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Date:15/05/19

The OnePlus 7 Pro has a 90Hz screen, three cameras, and costs $669

Following countless leaks and more than a few promotional advertisements, OnePlus has announced its latest smartphone — actually, it announced two. The first is the familiar-looking OnePlus 7, which will be available later this year in select markets. But the central focus is the all-new OnePlus 7 Pro, which is available this week everywhere OnePlus phones are sold, including on T-Mobile in the US.
 
Both new models bring the latest processor from Qualcomm, multiple camera arrays, large screens, large batteries, stereo speakers, and OnePlus’ proprietary fast-charging systems. But while the OnePlus 7 retains the exact same design as last year’s OnePlus 6T, complete with a 1080p display and “teardrop”-style notch cutout, the 7 Pro debuts a number of firsts for the company. It’s the first truly full-screen OnePlus phone without a notch or other screen cutout for a front camera, it’s the first OnePlus phone with a screen resolution higher than 1080p, and it’s the first OnePlus phone with three cameras on the back (in a wide, standard, and telephoto configuration).
 
It’s also the first OnePlus phone to command a truly premium price: at $669 to start and $749 fully equipped, the OnePlus 7 Pro is a full $110 more than the 6T cost when it was released just six months ago. That price bracket means OnePlus is now more directly attacking Apple and Samsung head-on. So OnePlus has pulled out all the stops with its new phone.
 
As with the 6T, T-Mobile is the exclusive carrier for the 7 Pro in the US, and it will be selling the midtier model for $699. OnePlus will also sell all three spec levels of the Pro unlocked (compatible with AT&T, T-Mobile, and Verizon) through its website. But the standard OnePlus 7 will not come to the US market at all. Consequently, OnePlus will still sell the 6T in the US as a lower-cost alternative, marking the first time the company has kept an older model in production after releasing a new phone.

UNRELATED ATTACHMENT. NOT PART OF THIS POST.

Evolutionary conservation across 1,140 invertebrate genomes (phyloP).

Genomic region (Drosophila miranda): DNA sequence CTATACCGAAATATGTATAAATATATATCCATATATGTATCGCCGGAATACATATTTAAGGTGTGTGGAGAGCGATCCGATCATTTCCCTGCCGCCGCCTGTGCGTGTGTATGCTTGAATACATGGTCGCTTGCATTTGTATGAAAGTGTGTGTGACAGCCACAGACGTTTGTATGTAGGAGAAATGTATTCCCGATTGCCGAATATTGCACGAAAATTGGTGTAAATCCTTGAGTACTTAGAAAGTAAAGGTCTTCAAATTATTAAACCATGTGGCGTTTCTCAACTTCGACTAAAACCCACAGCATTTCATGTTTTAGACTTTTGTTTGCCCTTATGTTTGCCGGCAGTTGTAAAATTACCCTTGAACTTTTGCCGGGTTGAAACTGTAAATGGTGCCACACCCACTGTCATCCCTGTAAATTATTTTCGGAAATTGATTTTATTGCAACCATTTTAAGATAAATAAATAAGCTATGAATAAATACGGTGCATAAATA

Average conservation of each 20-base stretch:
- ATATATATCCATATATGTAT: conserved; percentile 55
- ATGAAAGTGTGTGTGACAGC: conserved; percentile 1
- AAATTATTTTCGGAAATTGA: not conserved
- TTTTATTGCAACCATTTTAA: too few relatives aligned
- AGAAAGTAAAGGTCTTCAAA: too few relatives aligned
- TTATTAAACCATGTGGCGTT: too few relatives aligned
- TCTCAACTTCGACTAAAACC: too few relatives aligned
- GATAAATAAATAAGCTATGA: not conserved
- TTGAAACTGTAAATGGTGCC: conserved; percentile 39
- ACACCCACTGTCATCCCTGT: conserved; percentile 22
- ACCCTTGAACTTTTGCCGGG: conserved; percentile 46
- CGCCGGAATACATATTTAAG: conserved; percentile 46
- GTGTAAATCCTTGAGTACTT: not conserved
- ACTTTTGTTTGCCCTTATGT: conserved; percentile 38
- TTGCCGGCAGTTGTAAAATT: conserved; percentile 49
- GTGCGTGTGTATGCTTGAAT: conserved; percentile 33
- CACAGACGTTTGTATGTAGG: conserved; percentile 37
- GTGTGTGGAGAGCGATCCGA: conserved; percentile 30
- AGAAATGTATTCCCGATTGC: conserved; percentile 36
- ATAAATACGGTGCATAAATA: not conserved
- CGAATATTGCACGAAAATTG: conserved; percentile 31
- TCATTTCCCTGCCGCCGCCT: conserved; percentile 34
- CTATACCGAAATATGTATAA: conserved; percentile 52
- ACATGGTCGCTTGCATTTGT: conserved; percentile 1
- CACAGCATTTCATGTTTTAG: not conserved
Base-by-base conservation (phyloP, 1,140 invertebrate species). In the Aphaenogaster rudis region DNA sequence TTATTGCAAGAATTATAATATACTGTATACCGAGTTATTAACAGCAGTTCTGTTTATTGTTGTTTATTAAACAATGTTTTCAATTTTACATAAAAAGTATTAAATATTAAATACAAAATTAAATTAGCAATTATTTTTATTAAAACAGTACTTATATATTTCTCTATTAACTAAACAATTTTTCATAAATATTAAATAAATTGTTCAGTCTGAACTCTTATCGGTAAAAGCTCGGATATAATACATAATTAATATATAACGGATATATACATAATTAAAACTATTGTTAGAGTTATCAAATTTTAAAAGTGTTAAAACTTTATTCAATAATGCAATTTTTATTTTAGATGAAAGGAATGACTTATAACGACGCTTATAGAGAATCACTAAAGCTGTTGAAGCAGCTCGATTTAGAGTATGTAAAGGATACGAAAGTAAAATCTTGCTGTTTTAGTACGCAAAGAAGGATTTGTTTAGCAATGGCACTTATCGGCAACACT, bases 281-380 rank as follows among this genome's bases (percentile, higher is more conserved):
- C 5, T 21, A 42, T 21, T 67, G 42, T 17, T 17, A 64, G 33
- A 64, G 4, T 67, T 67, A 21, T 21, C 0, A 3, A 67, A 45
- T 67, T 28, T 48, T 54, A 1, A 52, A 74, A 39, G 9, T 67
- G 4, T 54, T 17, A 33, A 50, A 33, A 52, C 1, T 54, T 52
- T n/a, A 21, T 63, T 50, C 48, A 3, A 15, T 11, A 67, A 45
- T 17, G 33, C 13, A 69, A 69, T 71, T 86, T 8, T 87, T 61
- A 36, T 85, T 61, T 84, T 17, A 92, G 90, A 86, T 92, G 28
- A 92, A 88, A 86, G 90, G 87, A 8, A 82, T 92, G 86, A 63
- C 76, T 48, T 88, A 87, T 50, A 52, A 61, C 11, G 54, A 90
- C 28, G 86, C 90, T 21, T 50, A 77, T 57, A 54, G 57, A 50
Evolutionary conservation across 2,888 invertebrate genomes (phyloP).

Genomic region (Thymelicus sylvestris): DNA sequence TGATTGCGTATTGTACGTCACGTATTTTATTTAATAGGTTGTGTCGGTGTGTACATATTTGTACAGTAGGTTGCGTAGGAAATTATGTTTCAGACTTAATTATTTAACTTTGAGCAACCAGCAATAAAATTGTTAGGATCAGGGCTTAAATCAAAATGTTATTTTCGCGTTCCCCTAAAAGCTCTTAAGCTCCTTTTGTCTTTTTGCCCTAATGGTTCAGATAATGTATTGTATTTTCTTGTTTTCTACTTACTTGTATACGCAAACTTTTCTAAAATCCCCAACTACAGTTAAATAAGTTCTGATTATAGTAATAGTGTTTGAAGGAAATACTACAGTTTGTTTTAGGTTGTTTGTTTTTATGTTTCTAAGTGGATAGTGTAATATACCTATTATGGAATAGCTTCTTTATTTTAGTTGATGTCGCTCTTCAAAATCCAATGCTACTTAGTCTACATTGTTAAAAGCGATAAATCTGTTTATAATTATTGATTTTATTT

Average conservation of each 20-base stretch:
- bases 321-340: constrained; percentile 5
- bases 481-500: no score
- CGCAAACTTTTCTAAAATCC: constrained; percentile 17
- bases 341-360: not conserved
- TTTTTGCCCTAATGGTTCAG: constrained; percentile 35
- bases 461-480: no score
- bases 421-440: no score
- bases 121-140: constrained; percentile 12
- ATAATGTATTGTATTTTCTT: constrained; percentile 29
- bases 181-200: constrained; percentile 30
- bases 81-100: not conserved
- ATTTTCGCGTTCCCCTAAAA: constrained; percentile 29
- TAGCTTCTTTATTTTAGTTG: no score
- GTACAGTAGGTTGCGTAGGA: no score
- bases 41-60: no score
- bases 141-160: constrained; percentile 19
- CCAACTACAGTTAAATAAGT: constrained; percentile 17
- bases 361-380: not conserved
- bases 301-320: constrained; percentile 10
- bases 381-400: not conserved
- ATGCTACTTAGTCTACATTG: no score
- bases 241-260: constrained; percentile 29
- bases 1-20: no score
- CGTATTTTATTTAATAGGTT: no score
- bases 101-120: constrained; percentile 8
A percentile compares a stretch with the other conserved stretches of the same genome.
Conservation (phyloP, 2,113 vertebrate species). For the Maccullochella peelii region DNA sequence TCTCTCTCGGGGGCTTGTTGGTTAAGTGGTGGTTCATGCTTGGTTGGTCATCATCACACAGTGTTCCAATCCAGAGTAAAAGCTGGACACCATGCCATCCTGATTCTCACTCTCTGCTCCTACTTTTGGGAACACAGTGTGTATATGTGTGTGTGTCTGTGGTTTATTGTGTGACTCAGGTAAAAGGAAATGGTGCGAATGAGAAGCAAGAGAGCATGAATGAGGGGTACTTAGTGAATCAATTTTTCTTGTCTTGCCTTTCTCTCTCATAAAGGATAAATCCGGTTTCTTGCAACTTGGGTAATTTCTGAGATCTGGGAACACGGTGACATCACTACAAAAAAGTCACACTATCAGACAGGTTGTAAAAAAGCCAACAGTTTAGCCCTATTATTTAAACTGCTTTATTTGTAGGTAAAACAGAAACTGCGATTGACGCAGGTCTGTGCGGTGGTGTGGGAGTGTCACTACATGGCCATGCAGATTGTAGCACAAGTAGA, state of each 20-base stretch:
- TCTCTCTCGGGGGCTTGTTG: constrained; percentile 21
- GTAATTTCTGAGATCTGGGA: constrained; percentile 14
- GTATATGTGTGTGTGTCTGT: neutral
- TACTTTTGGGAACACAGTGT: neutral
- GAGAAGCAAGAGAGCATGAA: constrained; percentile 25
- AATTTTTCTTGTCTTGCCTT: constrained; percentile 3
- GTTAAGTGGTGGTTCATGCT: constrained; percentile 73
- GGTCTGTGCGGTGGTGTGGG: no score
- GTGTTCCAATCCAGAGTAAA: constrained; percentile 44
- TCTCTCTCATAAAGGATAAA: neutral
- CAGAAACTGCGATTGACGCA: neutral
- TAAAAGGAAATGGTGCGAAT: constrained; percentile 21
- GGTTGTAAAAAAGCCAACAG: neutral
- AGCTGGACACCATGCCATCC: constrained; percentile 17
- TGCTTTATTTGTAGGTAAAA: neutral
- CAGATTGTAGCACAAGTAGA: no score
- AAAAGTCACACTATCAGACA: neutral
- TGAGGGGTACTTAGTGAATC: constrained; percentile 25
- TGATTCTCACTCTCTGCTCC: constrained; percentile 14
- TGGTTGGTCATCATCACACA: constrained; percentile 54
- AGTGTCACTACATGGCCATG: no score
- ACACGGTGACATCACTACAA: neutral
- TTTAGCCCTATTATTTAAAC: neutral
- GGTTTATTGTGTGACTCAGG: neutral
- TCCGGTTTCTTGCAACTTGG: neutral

The main attraction with the OnePlus 7 Pro is its display. At 6.5 to 6.7-inches, depending on if you account for the curved corners or not, it’s a massive OLED display with just the trimmest of bezels surrounding it. The screen also has curved sides, which give the phone a very Samsung-like profile. The 7 Pro has no notch or hole-punch cutout interrupting from the screen because it is hiding the front-facing camera in a motorized module that pops up out of the top of the phone. The company claims that the motor can withstand over 300,000 openings and closings, which equates to roughly 150 times per day for over five and a half years.
 
In addition to the expansive size and lack of bezels, the OnePlus 7 Pro’s screen refreshes at a rate of 90 times per second, a full 50 percent faster than most other smartphones. That provides a smoother experience when scrolling and better touch latency. The 7 Pro is not the first smartphone to offer a display like this, but it is the first one with it that you’d want to buy. Crucially, you can’t get this screen in an iPhone, Galaxy S, or Pixel. Additionally, the display supports HDR10 and HDR10+ but not Dolby Vision.